Let's talk about the gender impact of COVID-19, especially for women and girls. (3 Impact)
UNPAID CARE AND DOMESTIC WORK
The world’s economies and maintenance of our daily lives are built on the invisible and unpaid labour of women and girls. Before the crisis started, women did nearly three times as much unpaid care and domestic work as men.
Social distancing measures, school closures and overburdened health systems have put an increased demand on women and girls to cater to the basic survival needs of the family and care for the sick and the elderly. With more than 1.5 billion students at home as of March 2020 due to the pandemic, existing gender norms have put the increased demand for unpaid childcare and domestic work on women.
This constrains their ability to carry out paid work, particularly when jobs cannot be carried out remotely. The lack of childcare support is particularly problematic for essential workers and lone mothers who have care responsibilities. Discriminatory social norms are likely to increase the unpaid work load of COVID-19 on girls and adolescent girls, especially those living in poverty or in rural, isolated locations. Evidence from past epidemics shows that adolescent girls are at particular risk of dropping out and not returning to school even after the crisis is over.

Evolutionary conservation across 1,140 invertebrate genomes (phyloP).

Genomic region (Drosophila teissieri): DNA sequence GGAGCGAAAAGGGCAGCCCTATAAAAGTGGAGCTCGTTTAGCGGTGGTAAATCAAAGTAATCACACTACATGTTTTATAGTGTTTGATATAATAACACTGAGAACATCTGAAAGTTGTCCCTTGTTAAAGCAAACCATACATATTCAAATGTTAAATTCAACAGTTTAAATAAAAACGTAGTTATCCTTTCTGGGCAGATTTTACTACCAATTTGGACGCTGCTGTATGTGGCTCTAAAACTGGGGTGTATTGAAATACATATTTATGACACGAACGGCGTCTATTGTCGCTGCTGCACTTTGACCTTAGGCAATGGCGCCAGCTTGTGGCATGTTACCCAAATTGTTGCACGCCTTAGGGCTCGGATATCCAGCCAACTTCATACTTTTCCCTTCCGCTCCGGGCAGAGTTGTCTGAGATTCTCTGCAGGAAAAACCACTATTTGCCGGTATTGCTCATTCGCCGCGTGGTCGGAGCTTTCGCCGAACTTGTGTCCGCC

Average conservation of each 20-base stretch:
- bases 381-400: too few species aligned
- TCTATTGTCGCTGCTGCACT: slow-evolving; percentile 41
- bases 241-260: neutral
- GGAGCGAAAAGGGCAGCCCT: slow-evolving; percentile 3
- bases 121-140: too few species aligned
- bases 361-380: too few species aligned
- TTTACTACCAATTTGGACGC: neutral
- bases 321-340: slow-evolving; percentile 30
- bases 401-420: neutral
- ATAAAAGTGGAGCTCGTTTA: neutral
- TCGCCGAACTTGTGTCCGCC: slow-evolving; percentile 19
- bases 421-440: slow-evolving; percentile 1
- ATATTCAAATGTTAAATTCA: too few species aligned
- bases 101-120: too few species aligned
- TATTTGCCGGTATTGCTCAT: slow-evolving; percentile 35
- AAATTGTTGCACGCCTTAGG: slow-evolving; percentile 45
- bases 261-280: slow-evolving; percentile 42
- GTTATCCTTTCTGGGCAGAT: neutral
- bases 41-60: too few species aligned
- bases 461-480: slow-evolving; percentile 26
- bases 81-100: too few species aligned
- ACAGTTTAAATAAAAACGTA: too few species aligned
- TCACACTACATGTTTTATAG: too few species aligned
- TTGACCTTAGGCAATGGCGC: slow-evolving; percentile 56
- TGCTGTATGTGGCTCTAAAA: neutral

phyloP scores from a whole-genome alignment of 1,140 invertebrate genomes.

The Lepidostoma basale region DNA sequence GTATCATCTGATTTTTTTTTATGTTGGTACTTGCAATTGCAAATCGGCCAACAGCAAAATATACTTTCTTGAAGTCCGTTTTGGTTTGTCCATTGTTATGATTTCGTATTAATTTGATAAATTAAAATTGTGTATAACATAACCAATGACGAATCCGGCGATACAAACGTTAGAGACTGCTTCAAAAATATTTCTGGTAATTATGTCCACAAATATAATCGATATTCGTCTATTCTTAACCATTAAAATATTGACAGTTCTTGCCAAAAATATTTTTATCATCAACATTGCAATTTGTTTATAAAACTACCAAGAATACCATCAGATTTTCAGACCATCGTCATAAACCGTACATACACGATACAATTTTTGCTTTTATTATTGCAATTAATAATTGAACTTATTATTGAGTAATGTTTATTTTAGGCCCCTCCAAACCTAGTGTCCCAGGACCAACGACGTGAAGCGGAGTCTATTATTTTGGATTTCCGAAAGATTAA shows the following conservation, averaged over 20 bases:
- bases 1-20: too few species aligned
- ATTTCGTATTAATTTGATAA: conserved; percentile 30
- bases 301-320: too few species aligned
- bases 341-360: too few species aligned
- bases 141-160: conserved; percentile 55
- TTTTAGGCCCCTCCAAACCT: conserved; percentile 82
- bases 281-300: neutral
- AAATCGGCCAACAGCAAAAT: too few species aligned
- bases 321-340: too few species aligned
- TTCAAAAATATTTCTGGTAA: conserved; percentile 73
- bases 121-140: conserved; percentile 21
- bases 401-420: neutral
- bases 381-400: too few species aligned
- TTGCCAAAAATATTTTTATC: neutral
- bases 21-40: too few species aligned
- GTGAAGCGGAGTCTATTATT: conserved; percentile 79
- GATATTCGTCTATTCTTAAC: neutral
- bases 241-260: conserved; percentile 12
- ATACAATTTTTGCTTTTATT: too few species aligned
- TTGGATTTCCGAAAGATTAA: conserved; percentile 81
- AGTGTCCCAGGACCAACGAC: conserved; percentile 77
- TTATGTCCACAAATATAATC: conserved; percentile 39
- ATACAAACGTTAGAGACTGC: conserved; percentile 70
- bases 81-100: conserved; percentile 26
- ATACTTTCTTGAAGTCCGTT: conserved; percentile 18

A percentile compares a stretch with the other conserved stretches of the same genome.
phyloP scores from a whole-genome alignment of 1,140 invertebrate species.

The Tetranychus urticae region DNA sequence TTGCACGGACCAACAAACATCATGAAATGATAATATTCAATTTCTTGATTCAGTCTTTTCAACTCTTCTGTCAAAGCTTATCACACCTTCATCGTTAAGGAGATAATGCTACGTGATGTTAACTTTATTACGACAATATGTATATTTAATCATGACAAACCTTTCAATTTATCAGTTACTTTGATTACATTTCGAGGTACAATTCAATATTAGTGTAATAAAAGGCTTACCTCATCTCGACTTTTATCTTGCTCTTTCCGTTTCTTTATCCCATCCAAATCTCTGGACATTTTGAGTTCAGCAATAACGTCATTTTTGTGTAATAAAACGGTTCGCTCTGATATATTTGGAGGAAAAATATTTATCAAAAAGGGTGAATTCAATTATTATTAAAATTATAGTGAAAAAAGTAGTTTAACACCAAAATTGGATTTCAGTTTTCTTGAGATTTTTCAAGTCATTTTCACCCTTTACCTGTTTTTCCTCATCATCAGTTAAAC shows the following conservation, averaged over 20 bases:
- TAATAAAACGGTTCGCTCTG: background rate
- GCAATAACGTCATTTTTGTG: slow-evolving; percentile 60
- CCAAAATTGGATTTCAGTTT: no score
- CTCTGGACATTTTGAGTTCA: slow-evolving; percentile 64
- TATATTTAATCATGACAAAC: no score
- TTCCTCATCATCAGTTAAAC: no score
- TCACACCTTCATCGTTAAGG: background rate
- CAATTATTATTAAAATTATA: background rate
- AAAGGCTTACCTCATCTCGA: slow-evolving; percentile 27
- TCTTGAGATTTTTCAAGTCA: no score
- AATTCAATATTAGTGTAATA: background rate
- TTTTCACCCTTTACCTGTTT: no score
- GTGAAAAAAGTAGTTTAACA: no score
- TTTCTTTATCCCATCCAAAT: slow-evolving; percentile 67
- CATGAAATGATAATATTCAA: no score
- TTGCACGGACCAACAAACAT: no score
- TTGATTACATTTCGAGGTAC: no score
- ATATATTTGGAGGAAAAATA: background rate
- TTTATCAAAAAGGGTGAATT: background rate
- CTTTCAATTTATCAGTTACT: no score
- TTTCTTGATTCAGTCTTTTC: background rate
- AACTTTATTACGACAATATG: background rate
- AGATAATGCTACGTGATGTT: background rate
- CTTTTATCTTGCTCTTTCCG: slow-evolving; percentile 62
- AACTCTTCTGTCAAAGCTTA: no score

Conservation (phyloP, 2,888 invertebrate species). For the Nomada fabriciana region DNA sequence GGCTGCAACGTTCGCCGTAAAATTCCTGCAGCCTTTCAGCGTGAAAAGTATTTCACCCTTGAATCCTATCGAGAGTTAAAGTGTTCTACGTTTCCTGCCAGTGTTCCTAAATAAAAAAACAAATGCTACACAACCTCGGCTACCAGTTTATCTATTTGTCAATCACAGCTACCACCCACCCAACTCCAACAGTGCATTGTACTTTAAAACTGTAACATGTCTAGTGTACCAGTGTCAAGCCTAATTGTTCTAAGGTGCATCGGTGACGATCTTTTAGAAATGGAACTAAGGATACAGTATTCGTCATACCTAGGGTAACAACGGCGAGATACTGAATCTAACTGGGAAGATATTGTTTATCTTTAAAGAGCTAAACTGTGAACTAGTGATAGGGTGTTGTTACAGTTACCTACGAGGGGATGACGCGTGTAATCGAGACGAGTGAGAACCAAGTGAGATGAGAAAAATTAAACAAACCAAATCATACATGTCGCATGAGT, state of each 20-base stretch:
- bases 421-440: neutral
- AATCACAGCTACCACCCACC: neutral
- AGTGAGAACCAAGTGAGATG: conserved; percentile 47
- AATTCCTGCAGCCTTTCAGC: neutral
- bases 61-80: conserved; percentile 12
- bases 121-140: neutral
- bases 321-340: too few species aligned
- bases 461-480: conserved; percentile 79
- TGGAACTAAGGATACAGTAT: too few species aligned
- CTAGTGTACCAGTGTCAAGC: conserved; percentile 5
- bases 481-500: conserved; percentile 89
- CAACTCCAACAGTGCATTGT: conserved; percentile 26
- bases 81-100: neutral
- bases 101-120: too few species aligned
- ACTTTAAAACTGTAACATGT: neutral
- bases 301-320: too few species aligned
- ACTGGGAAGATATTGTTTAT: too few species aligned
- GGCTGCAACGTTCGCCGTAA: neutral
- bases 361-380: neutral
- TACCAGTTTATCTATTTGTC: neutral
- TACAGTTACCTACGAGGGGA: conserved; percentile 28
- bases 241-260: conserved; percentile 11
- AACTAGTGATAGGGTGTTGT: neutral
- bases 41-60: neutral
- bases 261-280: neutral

Women’s unpaid care work has long been recognized as a driver of inequality with direct links to wage inequality, lower income, and physical and mental health stressors. As countries rebuild economies, the crisis might offer an opportunity to recognize, reduce and redistribute unpaid care work once and for all.